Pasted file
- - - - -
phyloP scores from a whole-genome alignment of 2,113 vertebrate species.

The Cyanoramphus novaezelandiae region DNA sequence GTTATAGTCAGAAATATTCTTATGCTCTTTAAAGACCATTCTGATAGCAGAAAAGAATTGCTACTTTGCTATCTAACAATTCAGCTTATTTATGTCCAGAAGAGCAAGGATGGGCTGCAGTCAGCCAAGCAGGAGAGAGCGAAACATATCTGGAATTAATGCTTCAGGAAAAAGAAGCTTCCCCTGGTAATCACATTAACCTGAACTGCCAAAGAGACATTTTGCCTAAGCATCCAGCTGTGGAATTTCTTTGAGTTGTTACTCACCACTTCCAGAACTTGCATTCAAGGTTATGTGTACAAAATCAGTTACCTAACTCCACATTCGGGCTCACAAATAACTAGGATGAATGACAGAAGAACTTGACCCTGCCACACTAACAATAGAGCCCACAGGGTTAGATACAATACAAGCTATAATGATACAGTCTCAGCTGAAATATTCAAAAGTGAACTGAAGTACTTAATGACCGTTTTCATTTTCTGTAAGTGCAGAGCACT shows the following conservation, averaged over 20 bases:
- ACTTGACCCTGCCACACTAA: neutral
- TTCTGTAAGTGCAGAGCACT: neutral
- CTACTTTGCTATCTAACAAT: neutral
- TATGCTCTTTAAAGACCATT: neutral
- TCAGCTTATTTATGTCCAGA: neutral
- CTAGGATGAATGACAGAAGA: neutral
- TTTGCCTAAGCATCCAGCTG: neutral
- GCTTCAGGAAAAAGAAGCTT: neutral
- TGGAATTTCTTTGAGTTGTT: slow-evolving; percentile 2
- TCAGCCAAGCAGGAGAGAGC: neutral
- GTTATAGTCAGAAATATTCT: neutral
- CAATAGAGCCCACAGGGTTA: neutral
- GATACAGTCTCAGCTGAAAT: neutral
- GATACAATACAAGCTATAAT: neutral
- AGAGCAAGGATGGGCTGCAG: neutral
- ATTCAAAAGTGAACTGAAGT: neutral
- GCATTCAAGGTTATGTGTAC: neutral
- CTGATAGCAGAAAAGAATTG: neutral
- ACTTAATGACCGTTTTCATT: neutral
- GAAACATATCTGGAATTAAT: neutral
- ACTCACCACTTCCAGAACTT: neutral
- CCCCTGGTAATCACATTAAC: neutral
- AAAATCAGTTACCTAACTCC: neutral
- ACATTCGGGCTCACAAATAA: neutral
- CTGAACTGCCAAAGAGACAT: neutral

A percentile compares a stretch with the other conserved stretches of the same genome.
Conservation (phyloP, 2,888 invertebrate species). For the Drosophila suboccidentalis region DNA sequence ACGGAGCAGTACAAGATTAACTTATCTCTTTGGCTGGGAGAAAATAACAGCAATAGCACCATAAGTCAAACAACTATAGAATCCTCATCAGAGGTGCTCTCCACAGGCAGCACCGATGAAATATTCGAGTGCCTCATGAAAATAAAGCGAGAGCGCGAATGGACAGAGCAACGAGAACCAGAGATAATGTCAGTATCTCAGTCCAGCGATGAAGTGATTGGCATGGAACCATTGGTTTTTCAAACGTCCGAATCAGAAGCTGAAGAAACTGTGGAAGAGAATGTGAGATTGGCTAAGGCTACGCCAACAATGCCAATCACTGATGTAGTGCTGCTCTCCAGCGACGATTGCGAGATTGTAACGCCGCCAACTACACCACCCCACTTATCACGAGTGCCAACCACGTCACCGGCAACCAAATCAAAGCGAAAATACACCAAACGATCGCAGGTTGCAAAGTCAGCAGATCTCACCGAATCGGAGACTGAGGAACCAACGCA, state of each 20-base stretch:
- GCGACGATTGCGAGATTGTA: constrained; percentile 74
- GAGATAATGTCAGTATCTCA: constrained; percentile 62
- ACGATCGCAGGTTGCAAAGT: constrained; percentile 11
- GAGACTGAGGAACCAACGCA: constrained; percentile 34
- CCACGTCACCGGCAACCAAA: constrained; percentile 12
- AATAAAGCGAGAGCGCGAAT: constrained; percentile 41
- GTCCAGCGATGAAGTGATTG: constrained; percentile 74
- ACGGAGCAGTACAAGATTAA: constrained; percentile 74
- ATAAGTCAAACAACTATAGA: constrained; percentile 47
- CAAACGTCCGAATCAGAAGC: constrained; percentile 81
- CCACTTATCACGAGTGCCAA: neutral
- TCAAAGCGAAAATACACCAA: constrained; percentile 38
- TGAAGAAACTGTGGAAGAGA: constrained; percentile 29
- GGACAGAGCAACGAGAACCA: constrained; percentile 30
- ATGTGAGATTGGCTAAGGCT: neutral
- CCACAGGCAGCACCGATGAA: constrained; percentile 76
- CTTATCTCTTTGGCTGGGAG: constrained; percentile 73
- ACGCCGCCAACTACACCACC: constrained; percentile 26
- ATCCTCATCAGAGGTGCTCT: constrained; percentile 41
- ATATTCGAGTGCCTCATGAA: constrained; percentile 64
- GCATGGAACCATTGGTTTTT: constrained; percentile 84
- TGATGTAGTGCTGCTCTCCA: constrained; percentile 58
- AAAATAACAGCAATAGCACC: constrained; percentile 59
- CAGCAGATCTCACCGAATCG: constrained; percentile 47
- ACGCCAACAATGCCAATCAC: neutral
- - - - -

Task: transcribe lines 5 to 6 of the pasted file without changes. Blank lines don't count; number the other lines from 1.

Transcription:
- CTACTTTGCTATCTAACAAT: neutral
- TATGCTCTTTAAAGACCATT: neutral